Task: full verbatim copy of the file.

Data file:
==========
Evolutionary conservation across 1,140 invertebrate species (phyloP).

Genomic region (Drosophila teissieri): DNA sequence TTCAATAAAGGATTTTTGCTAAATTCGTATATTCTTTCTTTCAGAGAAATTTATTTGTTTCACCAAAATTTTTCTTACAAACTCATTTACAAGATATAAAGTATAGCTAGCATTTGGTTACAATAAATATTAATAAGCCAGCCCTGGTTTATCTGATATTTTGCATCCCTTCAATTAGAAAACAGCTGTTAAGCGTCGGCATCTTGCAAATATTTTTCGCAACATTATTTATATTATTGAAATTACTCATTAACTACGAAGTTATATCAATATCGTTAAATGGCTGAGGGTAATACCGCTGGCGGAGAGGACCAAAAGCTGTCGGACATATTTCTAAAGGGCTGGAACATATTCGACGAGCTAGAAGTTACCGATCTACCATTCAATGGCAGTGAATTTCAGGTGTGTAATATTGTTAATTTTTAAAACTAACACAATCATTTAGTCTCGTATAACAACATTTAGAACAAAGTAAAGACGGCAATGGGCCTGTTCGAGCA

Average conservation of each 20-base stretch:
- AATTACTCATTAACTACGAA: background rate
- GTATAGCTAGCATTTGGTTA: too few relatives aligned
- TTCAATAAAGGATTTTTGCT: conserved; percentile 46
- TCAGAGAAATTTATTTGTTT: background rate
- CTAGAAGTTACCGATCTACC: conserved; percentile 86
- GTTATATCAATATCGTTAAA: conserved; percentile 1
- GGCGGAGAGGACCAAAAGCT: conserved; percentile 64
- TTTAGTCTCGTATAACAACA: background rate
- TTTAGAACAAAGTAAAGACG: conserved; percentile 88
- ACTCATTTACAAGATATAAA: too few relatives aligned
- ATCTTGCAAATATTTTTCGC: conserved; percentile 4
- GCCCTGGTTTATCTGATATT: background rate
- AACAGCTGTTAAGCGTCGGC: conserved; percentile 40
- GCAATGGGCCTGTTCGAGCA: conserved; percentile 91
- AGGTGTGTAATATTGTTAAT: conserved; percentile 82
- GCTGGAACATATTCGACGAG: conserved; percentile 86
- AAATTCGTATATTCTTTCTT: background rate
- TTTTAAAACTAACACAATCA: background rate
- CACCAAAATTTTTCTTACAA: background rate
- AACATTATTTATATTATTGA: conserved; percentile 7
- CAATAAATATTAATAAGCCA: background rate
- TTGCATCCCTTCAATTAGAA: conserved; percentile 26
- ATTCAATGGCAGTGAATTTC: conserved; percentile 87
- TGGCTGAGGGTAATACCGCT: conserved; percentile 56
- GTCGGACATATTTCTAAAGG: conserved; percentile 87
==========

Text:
Evolutionary conservation across 1,140 invertebrate species (phyloP).

Genomic region (Drosophila teissieri): DNA sequence TTCAATAAAGGATTTTTGCTAAATTCGTATATTCTTTCTTTCAGAGAAATTTATTTGTTTCACCAAAATTTTTCTTACAAACTCATTTACAAGATATAAAGTATAGCTAGCATTTGGTTACAATAAATATTAATAAGCCAGCCCTGGTTTATCTGATATTTTGCATCCCTTCAATTAGAAAACAGCTGTTAAGCGTCGGCATCTTGCAAATATTTTTCGCAACATTATTTATATTATTGAAATTACTCATTAACTACGAAGTTATATCAATATCGTTAAATGGCTGAGGGTAATACCGCTGGCGGAGAGGACCAAAAGCTGTCGGACATATTTCTAAAGGGCTGGAACATATTCGACGAGCTAGAAGTTACCGATCTACCATTCAATGGCAGTGAATTTCAGGTGTGTAATATTGTTAATTTTTAAAACTAACACAATCATTTAGTCTCGTATAACAACATTTAGAACAAAGTAAAGACGGCAATGGGCCTGTTCGAGCA

Average conservation of each 20-base stretch:
- AATTACTCATTAACTACGAA: background rate
- GTATAGCTAGCATTTGGTTA: too few relatives aligned
- TTCAATAAAGGATTTTTGCT: conserved; percentile 46
- TCAGAGAAATTTATTTGTTT: background rate
- CTAGAAGTTACCGATCTACC: conserved; percentile 86
- GTTATATCAATATCGTTAAA: conserved; percentile 1
- GGCGGAGAGGACCAAAAGCT: conserved; percentile 64
- TTTAGTCTCGTATAACAACA: background rate
- TTTAGAACAAAGTAAAGACG: conserved; percentile 88
- ACTCATTTACAAGATATAAA: too few relatives aligned
- ATCTTGCAAATATTTTTCGC: conserved; percentile 4
- GCCCTGGTTTATCTGATATT: background rate
- AACAGCTGTTAAGCGTCGGC: conserved; percentile 40
- GCAATGGGCCTGTTCGAGCA: conserved; percentile 91
- AGGTGTGTAATATTGTTAAT: conserved; percentile 82
- GCTGGAACATATTCGACGAG: conserved; percentile 86
- AAATTCGTATATTCTTTCTT: background rate
- TTTTAAAACTAACACAATCA: background rate
- CACCAAAATTTTTCTTACAA: background rate
- AACATTATTTATATTATTGA: conserved; percentile 7
- CAATAAATATTAATAAGCCA: background rate
- TTGCATCCCTTCAATTAGAA: conserved; percentile 26
- ATTCAATGGCAGTGAATTTC: conserved; percentile 87
- TGGCTGAGGGTAATACCGCT: conserved; percentile 56
- GTCGGACATATTTCTAAAGG: conserved; percentile 87